where n is the number of subjects and DFE is the degrees of freedom for error. The numerator of this estimate is precisely unbiased only when there are no between-subject effects, but $\hat{\epsilon }_{\hbox{\footnotesize HF}}$ is still often employed even with nontrivial between-subject models; it was the only unbiased epsilon alternative in SAS/STAT releases before SAS/STAT 9.22. The Huynh-Feldt epsilon is no longer the default, but you can request it and its corresponding F test by using the UEPSDEF=HF option in the REPEATED statement. The estimate is labeled Huynh-Feldt Epsilon in the PROC GLM output, and the significance levels associated with adjusted F tests are labeled H-F.

  • Lecoutre (1991) gave the unbiased form of the numerator of Box’s epsilon when there is one between-subject effect. The correct form of Huynh and Feldt’s idea in this case is

    $\displaystyle  \hat{\epsilon }_{\hbox{\footnotesize HFL}}  $
    $\displaystyle  =  $
    $\displaystyle  \frac{(\hbox{DFE} + 1)b\hat{\epsilon }_{\hbox{\footnotesize GG}} - 2}{ b(\hbox{DFE} - b\hat{\epsilon }_{\hbox{\footnotesize GG}}) }  $

    More recently, Gribbin (2007) showed that $\hat{\epsilon }_{\hbox{\footnotesize HFL}}$ applies to general between-subject models, and Chi et al. (2012) showed that it extends even to situations where the number of error degrees of freedom is less than the column rank of the within-subject contrast matrix. Thus, the Lecoutre correction of the Huynh-Feldt epsilon is displayed by default along with the Greenhouse-Geisser epsilon; you can also explicitly request it by using the UEPSDEF=HFL option in the REPEATED statement. The estimate is labeled Huynh-Feldt-Lecoutre Epsilon in the PROC GLM output, and the significance levels associated with adjusted F tests are labeled H-F-L.

  • Finally, Chi et al. (2012) suggest that Box’s epsilon might be better estimated by replacing the reciprocal of an unbiased form of the denominator with an approximately unbiased form of the reciprocal itself. The resulting estimator can be written as a multiple of the corrected Huynh-Feldt epsilon $\hat{\epsilon }_{\hbox{\footnotesize HFL}}$,

    $\displaystyle  \hat{\epsilon }_{\hbox{\footnotesize CM}}  $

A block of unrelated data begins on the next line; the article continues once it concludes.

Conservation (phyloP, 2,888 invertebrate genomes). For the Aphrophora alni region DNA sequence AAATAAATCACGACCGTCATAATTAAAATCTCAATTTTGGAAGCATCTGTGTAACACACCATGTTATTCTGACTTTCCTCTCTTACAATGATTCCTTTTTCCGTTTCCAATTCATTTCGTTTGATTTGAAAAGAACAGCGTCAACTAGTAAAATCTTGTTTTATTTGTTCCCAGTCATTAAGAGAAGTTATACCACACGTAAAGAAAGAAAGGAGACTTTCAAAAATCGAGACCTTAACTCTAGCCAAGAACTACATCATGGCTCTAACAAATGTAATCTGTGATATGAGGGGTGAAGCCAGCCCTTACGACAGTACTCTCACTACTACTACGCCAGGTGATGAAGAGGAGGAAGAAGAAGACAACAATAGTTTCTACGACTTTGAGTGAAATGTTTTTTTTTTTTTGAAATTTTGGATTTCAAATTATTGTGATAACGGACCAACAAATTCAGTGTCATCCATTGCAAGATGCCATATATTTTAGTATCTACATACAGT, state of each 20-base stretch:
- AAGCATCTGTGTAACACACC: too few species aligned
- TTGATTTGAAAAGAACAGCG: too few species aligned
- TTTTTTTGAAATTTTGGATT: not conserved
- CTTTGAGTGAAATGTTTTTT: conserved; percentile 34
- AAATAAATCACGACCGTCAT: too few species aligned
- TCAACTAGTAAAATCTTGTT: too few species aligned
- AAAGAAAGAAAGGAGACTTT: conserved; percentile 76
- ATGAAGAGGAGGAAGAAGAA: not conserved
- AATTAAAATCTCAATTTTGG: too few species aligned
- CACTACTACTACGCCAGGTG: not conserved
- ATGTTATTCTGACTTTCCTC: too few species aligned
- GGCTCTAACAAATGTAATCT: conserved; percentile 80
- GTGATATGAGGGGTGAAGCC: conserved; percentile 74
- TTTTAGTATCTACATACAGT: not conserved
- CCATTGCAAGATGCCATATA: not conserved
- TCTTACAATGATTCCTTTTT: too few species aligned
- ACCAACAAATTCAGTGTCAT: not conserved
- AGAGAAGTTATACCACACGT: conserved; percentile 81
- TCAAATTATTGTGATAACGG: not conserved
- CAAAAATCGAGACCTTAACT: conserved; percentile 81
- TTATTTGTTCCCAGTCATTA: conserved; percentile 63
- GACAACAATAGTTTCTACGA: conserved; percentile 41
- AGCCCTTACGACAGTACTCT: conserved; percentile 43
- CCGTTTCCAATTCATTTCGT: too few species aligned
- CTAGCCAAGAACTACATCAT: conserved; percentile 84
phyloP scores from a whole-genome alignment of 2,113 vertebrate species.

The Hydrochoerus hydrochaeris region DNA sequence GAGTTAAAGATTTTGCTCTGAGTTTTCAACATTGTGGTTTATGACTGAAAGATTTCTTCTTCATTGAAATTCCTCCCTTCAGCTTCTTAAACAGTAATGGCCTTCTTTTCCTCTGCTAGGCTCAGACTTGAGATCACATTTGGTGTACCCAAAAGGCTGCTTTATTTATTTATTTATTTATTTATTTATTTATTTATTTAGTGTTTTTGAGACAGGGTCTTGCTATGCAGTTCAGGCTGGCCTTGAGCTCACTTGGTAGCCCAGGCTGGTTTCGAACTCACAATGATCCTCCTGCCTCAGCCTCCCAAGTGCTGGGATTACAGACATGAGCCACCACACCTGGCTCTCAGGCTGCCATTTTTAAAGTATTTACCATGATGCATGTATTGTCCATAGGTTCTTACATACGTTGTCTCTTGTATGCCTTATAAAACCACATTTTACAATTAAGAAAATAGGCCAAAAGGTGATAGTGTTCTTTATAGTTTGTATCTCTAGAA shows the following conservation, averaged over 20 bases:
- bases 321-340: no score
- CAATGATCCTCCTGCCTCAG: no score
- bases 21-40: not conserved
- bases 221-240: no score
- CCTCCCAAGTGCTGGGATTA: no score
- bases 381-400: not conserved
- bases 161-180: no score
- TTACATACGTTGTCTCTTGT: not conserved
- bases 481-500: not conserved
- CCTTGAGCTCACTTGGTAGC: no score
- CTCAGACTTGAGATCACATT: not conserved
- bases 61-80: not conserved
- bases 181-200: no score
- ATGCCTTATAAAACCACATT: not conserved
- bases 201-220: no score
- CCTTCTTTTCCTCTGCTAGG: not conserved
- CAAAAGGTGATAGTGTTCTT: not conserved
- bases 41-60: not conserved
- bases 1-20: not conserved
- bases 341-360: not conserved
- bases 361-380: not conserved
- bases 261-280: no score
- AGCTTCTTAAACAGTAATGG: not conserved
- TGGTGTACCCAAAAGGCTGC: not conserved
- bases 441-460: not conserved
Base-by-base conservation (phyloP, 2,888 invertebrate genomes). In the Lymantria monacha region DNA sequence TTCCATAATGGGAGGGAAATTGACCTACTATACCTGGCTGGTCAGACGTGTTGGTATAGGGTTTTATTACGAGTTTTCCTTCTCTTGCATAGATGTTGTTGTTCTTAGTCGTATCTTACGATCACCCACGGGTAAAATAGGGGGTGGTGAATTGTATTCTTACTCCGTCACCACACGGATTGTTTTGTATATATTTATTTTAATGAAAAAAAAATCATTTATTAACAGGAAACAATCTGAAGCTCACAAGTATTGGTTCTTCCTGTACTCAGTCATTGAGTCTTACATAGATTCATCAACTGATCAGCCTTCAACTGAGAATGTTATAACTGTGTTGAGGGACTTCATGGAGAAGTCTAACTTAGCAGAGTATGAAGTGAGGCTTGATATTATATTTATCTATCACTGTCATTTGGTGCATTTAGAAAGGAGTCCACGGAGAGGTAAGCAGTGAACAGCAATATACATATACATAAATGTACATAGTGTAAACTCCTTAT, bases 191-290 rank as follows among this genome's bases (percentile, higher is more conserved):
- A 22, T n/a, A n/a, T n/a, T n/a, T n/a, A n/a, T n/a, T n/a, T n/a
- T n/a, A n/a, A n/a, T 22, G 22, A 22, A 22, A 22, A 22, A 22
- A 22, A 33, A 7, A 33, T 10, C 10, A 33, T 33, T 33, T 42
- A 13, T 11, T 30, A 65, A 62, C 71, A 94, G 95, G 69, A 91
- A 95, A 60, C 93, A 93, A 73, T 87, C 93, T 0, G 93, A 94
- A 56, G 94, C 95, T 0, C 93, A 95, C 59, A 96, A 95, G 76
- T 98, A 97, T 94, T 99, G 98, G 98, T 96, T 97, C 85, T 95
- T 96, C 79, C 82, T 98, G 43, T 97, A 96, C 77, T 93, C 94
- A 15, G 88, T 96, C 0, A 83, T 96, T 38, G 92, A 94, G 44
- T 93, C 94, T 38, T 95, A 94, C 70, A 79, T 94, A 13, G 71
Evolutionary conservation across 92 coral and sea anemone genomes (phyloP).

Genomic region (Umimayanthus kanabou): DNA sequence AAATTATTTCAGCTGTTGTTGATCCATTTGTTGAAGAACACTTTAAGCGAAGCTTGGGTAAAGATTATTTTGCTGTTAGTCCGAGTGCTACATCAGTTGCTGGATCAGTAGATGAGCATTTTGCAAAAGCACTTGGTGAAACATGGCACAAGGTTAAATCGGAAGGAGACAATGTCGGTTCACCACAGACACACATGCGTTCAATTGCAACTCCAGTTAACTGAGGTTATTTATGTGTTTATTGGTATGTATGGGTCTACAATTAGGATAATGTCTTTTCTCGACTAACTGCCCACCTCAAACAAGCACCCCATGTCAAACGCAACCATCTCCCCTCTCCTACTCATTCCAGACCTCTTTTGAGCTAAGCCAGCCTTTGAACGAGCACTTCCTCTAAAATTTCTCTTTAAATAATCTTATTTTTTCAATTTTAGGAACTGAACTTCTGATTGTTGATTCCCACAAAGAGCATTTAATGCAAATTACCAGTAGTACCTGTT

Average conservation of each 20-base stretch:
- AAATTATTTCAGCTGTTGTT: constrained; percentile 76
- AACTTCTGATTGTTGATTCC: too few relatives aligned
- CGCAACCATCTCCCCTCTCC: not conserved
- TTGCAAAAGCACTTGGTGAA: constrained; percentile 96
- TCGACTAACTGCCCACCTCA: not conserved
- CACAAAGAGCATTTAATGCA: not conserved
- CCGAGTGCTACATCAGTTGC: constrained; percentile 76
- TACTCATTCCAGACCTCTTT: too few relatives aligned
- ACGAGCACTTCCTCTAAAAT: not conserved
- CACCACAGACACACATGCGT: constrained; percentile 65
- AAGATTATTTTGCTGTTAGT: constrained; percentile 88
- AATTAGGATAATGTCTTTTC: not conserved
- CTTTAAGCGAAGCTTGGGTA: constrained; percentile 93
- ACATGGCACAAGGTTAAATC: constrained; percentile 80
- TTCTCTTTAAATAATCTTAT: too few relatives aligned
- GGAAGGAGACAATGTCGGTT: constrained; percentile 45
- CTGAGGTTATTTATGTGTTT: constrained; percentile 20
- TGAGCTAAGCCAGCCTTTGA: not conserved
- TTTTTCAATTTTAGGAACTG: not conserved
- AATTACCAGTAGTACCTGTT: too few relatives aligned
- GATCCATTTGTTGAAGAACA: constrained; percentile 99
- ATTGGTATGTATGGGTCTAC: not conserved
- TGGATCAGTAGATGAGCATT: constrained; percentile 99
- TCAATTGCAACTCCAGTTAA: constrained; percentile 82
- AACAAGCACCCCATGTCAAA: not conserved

$\displaystyle  =  $
    $\displaystyle  \hat{\epsilon }_{\hbox{\footnotesize HFL}}(\nu _ a - 2)(\nu _ a - 4)/\nu _ a^2  $

    where $\nu _ a = (\hbox{DFE}-1) + \hbox{DFE}(\hbox{DFE}-1)/2$. Simulations indicate that $\hat{\epsilon }_{\hbox{\footnotesize CM}}$ does a good job of providing accurate p-values without being either too conservative or too liberal. Over a wide range of cases, it is never much worse than any other alternative epsilon and often much better. You can request that the Chi-Muller epsilon estimate and its corresponding F test be displayed by using the UEPSDEF=CM option in the REPEATED statement. The estimate is labeled Chi-Muller Epsilon in the PROC GLM output, and the significance levels associated with adjusted F tests are labeled C-M.

Although $\epsilon $ must be in the range of 0 to 1, the three approximately unbiased estimators can be outside this range. When any of these estimators is greater than 1, a value of 1 is used in all calculations for probabilities—in other words, the probabilities are not adjusted. Additionally, if $\hat{\epsilon }_{\hbox{\footnotesize CM}} < 1/b$, then the degrees of freedom are adjusted by $1/b$ instead of $\hat{\epsilon }_{\hbox{\footnotesize CM}}$.

In summary, if your data do not meet the assumptions, use adjusted F tests. However, when you strongly suspect that your data might not have Type H covariance, all these univariate tests should be interpreted cautiously. In such cases, you should consider using the multivariate tests instead.

The univariate sums of squares for hypotheses involving within-subject effects can be easily calculated from the $\mb {H}$ and $\mb {E}$ matrices corresponding to the multivariate tests described in the section Multivariate Analysis of Variance. If the $\mb {M}$ matrix is orthogonal, the univariate sums of squares is calculated as the trace (sum of diagonal elements) of the appropriate $\mb {H}$ matrix; if it is not orthogonal, PROC GLM calculates the trace of the $\mb {H}$ matrix that results from an orthogonal $\mb {M}$ matrix transformation. The appropriate error term for the univariate F tests is constructed in a similar way from the error SSCP matrix and is labeled Error(factorname), where factorname indicates the $\mb {M}$ matrix that is used in the transformation.

When the design specifies more than one repeated measures factor, PROC GLM computes the $\mb {M}$ matrix for a given effect as the direct (Kronecker) product of the $\mb {M}$ matrices defined by the REPEATED statement if the factor is involved in the effect or as a vector of 1s if the factor is not involved. The test for the main effect of a repeated measures factor is constructed using an $\mb {L}$ matrix that corresponds to a test that the mean of the observation is zero. Thus, the main effect test for repeated measures is a test that the means of the variables defined by the $\mb {M}$ matrix are all equal to zero, while interactions involving repeated measures effects are tests that the between-subjects factors involved in the interaction have no effect on the means of the transformed variables defined by the $\mb {M}$ matrix. In addition, you can specify other $\mb {L}$ matrices to test hypotheses of interest by using the CONTRAST statement, since hypotheses defined by CONTRAST statements are also tested in the REPEATED analysis. To see which combinations of the original variables the transformed variables represent, you can specify the PRINTM option in the REPEATED statement. This option displays the transpose of $\mb {M}$, which is labeled as M in the PROC GLM results. The tests produced are the same for any choice of transformation $(\mb {M})$ matrix specified in the REPEATED statement; however, depending on the nature of the repeated measurements being studied, a particular choice of transformation matrix, coupled with the CANONICAL or SUMMARY option, can provide additional insight into the data being studied.